In Florida, several strategies have been used successfully to avoid such deficiencies, including protein supplementation, growing Hemarthria altissima with a legume, addition of N fertilizer and managing grazing for consumption of leaves rather than stems (Newman et al., 2009a; Kretschmer et al., 1979). Feeding growing cattle that were grazing limpo grass in a six-pasture rotational grazing program (5 weeks between grazings) with 113-225 g/d of crude protein from a urea-based supplement improved animal gains (from 180 to 320 g/d). Heifers grazing stockpiled limpo grass and grazing annual ryegrass three times per week had the same performance as heifers receiving 2.3 lb/head/d of cottonseed meal. Interseeding limpo grass with aeschynomene improved animal gains nearly as much as protein supplements. Increasing N fertilizer from 50 kg N/ha to 145 kg N/ha increased protein intake and daily gains in beef cattle. Additional gain (90 g/day) was found when a urea-based supplement was fed at the 145 kg N/ha level. However, a protein supplement did not improve gains in growing cattle that were rotationally grazed at a stocking rate allowing significant amounts of residual forage during the summer, presumably due to a higher leaf-to-stem ratio. Under continuous grazing, maintaining a pasture height of about 40 cm resulted in better animal gains and stand persistence than maintaining a height of 20 or 60 cm. Replacement heifers grazing stockpiled limpo grass and receiving 0, 1.1, or 2.3 kg/head/d of cottonseed meal gained 315, 590 and 770 g/d, respectively (Newman et al., 2009a).


No information found (2015).

Nutritional tables
Tables of chemical composition and nutritional value 

Avg: average or predicted value; SD: standard deviation; Min: minimum value; Max: maximum value; Nb: number of values (samples) used

Main analysis Unit Avg SD Min Max Nb  
Dry matter % as fed 20.2 5.8 10.2 27.1 10  
Crude protein % DM 9.3 2.5 6.1 14.7 29  
Crude fibre % DM 32.6 1.6 25.4 32.6 18 *
NDF % DM 73.2 5.9 56.9 84.7 29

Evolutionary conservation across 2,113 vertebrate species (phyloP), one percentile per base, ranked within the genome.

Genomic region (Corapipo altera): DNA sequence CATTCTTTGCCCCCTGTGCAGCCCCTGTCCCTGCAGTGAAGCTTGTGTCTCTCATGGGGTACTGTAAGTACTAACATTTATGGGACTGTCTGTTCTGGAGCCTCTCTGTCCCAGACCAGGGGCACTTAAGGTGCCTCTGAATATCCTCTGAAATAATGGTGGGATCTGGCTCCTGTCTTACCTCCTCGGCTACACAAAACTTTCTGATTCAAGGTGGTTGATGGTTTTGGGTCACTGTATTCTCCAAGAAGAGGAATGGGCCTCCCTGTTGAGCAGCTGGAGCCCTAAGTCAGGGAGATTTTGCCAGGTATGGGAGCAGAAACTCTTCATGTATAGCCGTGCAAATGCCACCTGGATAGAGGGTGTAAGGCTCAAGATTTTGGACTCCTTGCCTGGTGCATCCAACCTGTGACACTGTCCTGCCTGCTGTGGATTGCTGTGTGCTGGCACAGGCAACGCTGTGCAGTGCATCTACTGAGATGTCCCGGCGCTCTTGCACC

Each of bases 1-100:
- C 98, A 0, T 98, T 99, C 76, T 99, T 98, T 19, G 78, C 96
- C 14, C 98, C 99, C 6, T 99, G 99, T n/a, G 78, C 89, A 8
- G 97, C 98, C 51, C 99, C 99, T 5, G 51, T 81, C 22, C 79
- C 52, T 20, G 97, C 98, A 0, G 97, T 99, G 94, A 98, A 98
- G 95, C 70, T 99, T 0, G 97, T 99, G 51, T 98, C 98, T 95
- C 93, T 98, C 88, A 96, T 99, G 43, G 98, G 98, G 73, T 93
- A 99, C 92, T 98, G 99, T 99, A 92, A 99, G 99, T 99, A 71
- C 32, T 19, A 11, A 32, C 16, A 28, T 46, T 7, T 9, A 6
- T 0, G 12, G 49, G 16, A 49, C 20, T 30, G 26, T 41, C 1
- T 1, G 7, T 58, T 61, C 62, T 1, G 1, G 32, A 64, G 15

ADF % DM 38.1 3.1 34.2 45.2 27  
Lignin % DM 5.7 1.0 4.6 7.9 18  
Ether extract % DM 2.3 0.7 1.7 4.0 18  
Ash % DM 8.6 1.1 6.5 10.5 24  
Gross energy MJ/kg DM 18.3         *
Minerals Unit Avg SD Min Max Nb  
Calcium g/kg DM 2.5 0.9 1.5 5.0 15  
Phosphorus g/kg DM 2.0 0.3 1.6 2.6 15  
Potassium g/kg DM 25.9 5.3 19.1 37.7 15  
Sodium g/kg DM 0.2 0.1 0.1 0.4 14  
Magnesium g/kg DM 2.3 0.6 1.4 3.5 15  
Manganese mg/kg DM 186 68 95 332 14  
Zinc mg/kg DM 26 6 19 40 14  
Copper mg/kg DM 10 2 5 13 14  
Ruminant nutritive values Unit Avg SD Min Max Nb  
OM digestibility, Ruminant % 61.6 9.4 46.0 73.0 6 *
Energy digestibility, ruminants % 58.9         *
DE ruminants MJ/kg DM 10.7         *
ME ruminants MJ/kg DM 8.7         *
Nitrogen digestibility, ruminants % 54.0   44.0 64.0 2  

The asterisk * indicates that the average value was obtained by an equation.


Arthington et al., 2005; Aumont et al., 1991; Bogdan, 1977; Campos et al., 2010; CIRAD, 1991; Lacerda et al., 2004; Xandé et al., 1989

Last updated on 11/04/2013 14:03:03

Datasheet citation 

Heuzé V., Tran G., Eugène M., Lebas F., 2015. Limpo grass (Hemarthria altissima). Feedipedia, a programme by INRAE, CIRAD, AFZ and FAO. https://www.feedipedia.org/node/617 Last updated on July 15, 2015, 13:51

English correction by Tim Smith (Animal Science consultant) and Hélène Thiollet (AFZ)